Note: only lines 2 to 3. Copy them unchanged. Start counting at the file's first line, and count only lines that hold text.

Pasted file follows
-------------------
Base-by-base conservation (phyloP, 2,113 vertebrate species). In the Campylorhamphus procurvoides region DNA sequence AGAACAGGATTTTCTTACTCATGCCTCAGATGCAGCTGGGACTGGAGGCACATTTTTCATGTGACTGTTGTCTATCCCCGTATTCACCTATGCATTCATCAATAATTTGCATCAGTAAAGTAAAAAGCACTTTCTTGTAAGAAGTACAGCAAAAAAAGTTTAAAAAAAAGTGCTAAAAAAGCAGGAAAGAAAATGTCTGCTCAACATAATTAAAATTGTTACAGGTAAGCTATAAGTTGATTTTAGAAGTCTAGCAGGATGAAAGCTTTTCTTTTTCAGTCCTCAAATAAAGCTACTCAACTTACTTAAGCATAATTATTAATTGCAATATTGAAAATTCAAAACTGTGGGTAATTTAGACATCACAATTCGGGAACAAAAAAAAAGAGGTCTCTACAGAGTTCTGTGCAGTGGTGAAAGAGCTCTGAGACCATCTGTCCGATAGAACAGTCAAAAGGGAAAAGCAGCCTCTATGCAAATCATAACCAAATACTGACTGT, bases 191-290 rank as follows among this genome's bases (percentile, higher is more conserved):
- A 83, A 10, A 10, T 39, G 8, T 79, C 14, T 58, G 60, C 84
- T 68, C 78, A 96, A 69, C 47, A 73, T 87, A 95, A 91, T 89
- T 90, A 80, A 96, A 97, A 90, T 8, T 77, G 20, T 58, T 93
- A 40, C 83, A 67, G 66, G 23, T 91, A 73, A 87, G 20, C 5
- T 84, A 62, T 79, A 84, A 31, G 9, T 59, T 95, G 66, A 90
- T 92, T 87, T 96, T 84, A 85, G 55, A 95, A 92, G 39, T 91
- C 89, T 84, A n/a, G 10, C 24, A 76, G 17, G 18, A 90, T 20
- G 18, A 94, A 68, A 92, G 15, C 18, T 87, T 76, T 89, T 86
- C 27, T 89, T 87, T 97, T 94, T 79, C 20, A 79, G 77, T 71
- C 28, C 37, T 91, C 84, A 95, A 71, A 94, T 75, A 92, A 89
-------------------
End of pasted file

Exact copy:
- A 83, A 10, A 10, T 39, G 8, T 79, C 14, T 58, G 60, C 84
- T 68, C 78, A 96, A 69, C 47, A 73, T 87, A 95, A 91, T 89